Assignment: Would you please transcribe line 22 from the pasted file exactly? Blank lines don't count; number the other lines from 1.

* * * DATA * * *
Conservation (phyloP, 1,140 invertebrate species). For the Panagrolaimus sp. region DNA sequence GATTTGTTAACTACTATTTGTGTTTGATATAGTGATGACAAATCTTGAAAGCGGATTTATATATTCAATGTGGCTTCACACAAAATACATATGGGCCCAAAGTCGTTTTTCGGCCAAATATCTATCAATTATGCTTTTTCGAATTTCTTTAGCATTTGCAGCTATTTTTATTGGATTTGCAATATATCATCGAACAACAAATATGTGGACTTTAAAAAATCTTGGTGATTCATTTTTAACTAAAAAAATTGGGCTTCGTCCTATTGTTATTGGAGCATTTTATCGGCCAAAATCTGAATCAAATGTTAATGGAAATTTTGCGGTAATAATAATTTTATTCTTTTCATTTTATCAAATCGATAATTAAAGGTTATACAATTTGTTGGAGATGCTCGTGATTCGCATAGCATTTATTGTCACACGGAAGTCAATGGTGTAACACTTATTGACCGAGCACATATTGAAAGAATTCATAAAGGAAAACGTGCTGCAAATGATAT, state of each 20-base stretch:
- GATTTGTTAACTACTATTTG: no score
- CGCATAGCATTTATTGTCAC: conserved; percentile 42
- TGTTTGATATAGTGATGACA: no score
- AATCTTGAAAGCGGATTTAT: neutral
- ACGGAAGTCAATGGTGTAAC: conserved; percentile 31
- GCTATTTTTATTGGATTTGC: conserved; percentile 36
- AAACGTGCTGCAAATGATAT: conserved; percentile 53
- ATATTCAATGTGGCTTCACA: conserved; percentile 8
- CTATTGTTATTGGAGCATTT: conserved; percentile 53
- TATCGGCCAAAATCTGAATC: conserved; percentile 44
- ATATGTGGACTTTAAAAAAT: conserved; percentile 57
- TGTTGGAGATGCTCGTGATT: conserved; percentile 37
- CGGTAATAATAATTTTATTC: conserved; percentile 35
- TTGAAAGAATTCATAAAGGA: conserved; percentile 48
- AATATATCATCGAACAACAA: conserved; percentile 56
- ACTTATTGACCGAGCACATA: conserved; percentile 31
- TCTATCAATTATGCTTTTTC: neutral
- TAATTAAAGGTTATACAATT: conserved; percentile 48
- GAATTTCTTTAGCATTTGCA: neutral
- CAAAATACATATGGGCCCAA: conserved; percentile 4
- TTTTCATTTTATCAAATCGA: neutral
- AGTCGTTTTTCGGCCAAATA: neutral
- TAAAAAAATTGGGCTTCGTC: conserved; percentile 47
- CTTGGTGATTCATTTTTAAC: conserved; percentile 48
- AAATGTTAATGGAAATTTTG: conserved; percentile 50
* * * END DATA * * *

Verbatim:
- TTTTCATTTTATCAAATCGA: neutral